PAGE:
Lightmap’s HDRI creation and editing tool HDR Light Studio 5.4 was released this week, with a solid slate of improvements. The app presents a live HDRI environment map that updates in real-time as the lighting design is created and tweaked.
Artists start by importing an existing HDRI taken on set or by starting from scratch with a blank scene. They can then add and position new lights from a selection of HDR lights which ship with the app or from their own custom HDR images. The resulting HDRI is exported from the app manually and used in a 3D app such as Maya or by using one of the (highly recommended) “Connections” which serves as a conduit between HDR Light Studio and the 3D application.
HDR Light Studio was initially developed for creating studio lighting for products, especially for highly reflective products. That being said, many facilities are using it to enhance HDRs taken on set to light characters as well as objects, especially for commercial and industrial projects.
An example of this would be the work that has been done on various GEICO spots, under the direction of Creative Director and Head of CG at Framestore NY, Andy Rowan-Robinson. He used to approach supplementing HDRs by using Nuke in a manual way to add light sources and enhance the environment. “Then I came across HDR Light Studio, and I go, ‘Oh, that kind of does it, already, in a really nice way’,” he says.
As he showed it to members of the team at Framestore, they saw how it could be used in an intuitive way. “There’s always been tools around that you could place your specular highlights,” Rowan-Robinson relates, “but it does it in such an intuitive way that you can craft lighting really quick.” While the features pipeline and its physically based rendering isn’t designed to use Light Studio, the commercials division has fully dived in, with enough floating licenses to service about half the lighters on staff.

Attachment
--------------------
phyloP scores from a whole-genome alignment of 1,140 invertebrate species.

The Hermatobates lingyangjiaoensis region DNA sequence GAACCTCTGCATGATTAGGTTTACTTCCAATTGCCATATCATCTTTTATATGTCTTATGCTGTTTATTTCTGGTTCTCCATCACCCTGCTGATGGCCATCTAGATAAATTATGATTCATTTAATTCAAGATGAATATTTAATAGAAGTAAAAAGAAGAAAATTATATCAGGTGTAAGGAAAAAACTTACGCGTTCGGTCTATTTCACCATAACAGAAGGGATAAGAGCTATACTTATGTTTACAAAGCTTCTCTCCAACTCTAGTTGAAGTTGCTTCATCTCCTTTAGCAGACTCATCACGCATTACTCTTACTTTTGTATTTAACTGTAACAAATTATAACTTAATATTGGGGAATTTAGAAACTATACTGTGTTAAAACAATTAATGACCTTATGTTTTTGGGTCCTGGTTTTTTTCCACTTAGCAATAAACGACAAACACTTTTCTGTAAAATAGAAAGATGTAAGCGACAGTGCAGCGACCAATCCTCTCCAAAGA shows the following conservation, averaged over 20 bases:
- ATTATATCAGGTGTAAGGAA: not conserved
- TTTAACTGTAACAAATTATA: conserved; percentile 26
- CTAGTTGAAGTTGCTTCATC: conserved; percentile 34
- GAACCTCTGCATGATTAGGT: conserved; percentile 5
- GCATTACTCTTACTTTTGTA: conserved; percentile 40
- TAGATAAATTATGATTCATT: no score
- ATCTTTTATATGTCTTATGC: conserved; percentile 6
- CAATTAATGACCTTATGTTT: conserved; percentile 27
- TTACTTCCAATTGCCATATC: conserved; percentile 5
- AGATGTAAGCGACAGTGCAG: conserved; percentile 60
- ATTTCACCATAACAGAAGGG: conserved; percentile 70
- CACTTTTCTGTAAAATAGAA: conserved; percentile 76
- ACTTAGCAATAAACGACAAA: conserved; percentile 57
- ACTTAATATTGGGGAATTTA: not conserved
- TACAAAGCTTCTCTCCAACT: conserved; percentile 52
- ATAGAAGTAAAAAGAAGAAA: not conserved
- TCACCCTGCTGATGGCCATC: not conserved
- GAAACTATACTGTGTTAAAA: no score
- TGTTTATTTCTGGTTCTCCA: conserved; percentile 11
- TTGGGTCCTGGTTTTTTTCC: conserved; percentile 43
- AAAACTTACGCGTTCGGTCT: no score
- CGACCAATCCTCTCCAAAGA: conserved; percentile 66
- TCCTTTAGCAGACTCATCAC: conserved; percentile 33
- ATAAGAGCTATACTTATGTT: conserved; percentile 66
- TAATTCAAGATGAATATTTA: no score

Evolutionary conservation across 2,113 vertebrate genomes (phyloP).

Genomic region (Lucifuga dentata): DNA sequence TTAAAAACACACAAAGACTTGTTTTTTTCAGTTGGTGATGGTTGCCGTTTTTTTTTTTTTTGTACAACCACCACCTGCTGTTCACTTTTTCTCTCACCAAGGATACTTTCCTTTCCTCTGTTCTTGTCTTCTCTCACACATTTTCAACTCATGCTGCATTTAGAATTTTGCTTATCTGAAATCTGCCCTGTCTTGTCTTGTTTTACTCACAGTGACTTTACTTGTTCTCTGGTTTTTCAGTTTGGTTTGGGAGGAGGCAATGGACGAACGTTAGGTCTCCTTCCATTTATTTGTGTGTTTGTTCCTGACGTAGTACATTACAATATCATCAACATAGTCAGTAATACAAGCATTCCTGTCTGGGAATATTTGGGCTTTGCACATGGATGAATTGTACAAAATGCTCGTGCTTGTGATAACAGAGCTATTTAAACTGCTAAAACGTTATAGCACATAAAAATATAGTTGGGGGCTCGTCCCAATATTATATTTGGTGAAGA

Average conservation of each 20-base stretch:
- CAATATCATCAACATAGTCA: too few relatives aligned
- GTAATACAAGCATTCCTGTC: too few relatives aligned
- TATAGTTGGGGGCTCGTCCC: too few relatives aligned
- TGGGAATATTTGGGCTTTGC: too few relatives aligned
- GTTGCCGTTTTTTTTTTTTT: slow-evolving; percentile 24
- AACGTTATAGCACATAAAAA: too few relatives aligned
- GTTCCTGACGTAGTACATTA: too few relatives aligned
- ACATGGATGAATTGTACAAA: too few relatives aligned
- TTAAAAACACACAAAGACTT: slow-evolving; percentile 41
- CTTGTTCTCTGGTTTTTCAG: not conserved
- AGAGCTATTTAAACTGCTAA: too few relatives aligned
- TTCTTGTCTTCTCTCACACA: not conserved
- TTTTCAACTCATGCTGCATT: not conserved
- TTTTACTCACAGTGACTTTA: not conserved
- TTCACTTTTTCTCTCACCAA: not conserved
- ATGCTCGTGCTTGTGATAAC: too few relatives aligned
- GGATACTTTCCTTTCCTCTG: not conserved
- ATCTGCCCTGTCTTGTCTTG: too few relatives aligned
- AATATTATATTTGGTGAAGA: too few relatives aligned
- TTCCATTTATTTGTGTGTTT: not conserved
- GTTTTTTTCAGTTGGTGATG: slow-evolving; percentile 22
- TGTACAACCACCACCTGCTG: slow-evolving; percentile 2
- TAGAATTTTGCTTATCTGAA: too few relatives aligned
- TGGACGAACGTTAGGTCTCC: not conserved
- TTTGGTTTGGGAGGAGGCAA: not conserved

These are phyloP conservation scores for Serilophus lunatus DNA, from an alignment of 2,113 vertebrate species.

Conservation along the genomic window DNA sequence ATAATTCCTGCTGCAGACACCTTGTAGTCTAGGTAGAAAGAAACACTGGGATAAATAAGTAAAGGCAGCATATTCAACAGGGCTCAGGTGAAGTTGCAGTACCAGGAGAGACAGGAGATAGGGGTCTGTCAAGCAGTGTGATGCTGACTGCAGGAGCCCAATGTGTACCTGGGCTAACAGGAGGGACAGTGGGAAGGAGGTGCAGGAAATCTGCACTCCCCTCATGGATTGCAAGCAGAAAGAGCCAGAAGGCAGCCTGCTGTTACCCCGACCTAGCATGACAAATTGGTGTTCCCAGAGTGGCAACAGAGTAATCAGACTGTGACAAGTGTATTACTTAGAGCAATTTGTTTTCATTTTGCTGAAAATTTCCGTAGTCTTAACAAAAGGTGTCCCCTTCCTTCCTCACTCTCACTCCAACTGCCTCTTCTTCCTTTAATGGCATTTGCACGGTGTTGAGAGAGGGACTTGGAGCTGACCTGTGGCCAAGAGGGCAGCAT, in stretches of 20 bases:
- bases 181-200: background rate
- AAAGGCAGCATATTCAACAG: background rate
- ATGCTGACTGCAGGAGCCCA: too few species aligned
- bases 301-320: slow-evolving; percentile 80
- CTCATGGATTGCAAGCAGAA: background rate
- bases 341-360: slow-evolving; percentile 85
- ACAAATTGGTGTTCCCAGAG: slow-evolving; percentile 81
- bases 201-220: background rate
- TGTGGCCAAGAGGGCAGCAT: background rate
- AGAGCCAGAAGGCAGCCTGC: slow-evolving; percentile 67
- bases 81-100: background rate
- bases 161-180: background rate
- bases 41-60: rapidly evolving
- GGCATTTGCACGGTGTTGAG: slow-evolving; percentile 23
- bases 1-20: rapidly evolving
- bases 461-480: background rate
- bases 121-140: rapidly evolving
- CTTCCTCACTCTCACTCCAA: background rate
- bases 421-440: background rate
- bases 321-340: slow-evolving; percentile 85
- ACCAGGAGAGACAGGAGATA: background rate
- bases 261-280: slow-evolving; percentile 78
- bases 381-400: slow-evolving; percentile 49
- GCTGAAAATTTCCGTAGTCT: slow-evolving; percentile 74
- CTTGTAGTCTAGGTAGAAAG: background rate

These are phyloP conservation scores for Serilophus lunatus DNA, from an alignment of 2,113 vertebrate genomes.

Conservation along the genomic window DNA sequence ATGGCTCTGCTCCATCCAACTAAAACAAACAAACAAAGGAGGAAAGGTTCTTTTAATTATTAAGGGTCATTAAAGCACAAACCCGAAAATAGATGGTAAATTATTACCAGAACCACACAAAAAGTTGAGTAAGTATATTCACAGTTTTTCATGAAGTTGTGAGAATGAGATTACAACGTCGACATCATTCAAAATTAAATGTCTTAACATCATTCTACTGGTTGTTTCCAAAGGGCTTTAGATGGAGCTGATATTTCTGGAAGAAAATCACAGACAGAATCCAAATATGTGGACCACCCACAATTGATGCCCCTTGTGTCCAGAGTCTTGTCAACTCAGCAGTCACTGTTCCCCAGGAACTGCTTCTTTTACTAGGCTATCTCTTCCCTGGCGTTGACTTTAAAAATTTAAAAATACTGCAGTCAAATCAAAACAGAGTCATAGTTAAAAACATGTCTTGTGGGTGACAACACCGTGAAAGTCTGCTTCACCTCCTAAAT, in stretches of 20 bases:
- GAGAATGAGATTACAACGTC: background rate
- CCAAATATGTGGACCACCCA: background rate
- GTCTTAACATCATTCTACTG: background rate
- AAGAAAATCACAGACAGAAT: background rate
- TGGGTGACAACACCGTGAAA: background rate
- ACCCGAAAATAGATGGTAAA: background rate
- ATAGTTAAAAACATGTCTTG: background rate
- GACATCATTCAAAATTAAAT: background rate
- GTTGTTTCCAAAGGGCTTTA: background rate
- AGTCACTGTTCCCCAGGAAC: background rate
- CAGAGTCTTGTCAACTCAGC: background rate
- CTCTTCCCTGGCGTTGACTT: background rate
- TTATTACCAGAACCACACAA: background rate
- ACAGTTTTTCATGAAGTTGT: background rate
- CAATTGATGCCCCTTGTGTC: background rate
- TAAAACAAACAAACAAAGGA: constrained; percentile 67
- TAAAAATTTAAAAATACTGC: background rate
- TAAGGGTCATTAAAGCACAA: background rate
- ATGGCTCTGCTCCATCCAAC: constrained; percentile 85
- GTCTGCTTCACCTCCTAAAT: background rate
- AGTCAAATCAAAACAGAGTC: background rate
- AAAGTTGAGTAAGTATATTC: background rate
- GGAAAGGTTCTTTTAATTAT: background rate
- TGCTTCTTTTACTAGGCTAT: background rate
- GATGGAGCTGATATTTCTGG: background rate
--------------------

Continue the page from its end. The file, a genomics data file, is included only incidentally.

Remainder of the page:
The Geico spots are especially suited towards designing the lighting in HDR Light Studio. Obviously, due to the fact that they are placing the hero CG gecko into plate photography, there’s no way a DOP on set would be able to light the lizard in the way one would like the primary character.
“We use it a lot on those sorts of jobs, because they’re quite reflection-based creatures, it’s really nice to be able to place your highlights in specific places,” he says. “Make sure the eye highlights are working really nicely….get a rim on the top of his head…it’s perfect for that.”
The application comes with with a library of over 200 high quality HDR photographs of soft boxes, spot lights, windows and even clouds artists can use to build up the lighting. The recently released version 5.4 brings 32 new light sources to the mix.
Lightmap offers “connections” from Light Studio to various 3D apps such as Maya, 3DS Max, Houdini, Cinema 4D, Modo and more. These low-priced additions allow artists to work with HDR Studio and have the results synced via a live connection to the primary 3D app. Adjusting a light in HDR Studio updates the IBL in the app and any interactive render view in the primary app.
From Rowan-Robinson’s perspective, one of the best things about the connection to Maya is the fact that the HDR Light Studio setup is saved as part of the Maya scene file and users don’t have to manually manage file versions in two different applications. He’ll still generally do final tweaking of the lighting setup in Maya before hitting off the render, but much of the work is done in Light Studio prior to that.
This connection was improved dramatically with the addition of “Area Lights” which were released with version 5.3 early in 2016. This is available with the 3ds Max, Maya, Cinema 4D and MODO connections.